Horseshoe Dam was originally constructed in the 1940s and slows the passage of the Verde River flowing into the Horseshoe Lake.
When it was time for demolition of the rock to expose the footprint of the building, blasting wasn’t an option because it would have compromised the structural integrity of the dam. Our Special Projects division developed a solution provider approach of removing the rock using excavators and ho-rams to break the rock and push the material down using dozers. This approach resulted in a stockpile of rock at the bottom of the mountain which was transported to an on-site processing operation. Using a blend of materials generated from the rock removal and on-site soils, PCL constructed a cofferdam to prevent water from the Verde River from entering the work area.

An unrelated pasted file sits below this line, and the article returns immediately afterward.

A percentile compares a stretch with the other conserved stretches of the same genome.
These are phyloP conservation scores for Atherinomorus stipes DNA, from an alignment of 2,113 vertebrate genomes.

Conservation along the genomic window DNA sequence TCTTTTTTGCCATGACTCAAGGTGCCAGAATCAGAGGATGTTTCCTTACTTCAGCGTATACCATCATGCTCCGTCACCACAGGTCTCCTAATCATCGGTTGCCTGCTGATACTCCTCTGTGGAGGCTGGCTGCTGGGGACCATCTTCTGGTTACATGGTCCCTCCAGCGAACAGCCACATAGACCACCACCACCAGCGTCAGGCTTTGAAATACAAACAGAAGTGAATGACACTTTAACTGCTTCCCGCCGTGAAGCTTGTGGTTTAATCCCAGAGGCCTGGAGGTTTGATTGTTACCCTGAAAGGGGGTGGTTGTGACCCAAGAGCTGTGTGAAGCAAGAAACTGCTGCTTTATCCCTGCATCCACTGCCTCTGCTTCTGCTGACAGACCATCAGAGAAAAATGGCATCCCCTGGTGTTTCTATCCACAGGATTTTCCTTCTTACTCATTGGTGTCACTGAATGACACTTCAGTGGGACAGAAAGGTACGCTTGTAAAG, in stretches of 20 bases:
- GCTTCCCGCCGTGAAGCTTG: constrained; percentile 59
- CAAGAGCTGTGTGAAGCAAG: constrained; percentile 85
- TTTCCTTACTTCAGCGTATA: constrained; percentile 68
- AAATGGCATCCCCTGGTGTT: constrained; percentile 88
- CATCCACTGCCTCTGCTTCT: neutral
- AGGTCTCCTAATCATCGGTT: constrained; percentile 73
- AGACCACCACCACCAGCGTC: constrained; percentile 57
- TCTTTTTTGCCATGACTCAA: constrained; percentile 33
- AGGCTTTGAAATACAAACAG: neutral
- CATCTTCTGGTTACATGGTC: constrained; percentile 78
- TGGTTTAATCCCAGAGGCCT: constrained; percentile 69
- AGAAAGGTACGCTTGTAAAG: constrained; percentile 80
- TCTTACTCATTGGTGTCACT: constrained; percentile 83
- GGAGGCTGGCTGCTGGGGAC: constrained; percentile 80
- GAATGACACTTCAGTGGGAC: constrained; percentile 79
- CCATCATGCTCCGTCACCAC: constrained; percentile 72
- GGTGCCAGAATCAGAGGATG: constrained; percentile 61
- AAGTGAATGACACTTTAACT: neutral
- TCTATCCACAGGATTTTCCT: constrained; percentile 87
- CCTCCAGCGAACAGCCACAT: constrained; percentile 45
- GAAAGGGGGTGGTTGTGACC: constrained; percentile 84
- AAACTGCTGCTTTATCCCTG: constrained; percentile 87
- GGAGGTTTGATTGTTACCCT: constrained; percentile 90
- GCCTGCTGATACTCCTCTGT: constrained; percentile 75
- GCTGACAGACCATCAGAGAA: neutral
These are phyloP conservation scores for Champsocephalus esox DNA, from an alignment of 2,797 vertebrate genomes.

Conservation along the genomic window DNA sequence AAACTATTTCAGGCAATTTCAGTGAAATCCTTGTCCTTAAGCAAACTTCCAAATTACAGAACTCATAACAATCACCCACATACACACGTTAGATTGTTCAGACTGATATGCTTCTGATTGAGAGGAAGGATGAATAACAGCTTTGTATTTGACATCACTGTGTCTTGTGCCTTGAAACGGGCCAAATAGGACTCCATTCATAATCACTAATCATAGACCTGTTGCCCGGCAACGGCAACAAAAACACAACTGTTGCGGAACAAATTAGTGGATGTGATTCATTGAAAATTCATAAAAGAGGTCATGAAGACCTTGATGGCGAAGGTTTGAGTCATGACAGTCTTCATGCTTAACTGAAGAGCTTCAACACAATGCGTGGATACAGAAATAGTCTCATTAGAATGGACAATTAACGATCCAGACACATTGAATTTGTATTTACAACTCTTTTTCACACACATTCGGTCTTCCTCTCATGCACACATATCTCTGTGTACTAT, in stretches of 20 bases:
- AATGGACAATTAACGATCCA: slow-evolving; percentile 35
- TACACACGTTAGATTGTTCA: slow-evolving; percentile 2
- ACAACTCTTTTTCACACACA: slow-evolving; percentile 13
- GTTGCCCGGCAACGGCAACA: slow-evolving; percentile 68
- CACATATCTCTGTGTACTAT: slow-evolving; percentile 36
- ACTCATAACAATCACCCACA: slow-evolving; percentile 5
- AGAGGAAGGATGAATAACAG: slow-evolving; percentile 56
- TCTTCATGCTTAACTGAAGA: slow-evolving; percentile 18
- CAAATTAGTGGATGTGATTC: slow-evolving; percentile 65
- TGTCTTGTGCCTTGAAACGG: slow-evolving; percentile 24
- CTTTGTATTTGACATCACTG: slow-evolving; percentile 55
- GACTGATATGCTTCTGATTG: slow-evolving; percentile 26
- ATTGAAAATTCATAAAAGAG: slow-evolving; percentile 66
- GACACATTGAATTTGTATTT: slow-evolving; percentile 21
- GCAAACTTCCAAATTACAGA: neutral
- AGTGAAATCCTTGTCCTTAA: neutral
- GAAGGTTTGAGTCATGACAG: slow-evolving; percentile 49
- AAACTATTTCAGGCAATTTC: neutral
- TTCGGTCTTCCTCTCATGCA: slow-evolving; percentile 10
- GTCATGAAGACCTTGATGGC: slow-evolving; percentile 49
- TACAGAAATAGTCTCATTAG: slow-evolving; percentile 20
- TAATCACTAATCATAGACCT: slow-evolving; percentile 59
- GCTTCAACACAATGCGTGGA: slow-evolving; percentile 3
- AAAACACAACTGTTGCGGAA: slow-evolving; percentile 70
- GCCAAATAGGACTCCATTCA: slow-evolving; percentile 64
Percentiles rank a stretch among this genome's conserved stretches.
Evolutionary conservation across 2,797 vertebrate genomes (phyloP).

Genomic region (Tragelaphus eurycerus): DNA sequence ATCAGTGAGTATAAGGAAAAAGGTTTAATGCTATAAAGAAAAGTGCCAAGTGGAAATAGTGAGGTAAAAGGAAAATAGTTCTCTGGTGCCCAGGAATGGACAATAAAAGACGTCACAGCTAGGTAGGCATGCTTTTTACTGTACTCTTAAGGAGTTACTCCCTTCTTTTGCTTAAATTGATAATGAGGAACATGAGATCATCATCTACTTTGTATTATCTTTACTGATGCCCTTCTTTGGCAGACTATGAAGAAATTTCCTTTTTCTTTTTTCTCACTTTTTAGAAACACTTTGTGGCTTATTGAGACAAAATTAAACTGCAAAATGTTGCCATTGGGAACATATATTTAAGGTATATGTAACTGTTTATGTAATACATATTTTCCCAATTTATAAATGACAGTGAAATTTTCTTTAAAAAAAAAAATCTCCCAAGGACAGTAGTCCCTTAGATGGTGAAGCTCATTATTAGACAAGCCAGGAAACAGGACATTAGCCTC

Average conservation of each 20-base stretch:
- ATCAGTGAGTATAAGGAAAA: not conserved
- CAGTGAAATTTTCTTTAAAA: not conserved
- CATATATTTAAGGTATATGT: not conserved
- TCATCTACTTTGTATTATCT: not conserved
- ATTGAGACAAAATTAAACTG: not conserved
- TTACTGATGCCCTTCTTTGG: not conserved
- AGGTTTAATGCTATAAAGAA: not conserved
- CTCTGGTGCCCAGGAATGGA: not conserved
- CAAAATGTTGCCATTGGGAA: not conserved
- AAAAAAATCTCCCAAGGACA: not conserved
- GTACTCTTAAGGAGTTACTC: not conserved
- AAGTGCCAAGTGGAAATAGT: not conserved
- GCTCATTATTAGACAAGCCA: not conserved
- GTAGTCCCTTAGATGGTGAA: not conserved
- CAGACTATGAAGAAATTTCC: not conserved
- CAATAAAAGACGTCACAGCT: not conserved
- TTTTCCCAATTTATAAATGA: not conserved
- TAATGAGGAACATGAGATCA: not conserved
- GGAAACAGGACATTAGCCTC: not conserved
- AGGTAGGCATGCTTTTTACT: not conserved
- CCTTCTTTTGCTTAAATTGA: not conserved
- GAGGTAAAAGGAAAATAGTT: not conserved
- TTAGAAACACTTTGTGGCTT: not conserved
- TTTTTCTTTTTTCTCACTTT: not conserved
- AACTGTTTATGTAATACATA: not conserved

Building in a remote location required a camp set up for on-site workers and also posed challenges around the project access. The dam’s spillway only allowed for a limited capacity, so the project team coordinated on-site deliveries and limited the weight capacity when crossing, such as disassembling the crane to lighten its load. Now complete, the dam’s rehabilitation allows SRP to control the release of water remotely instead of on site, along with enabling the dam to create its own hydroelectric power instead of working off a diesel-powered generator.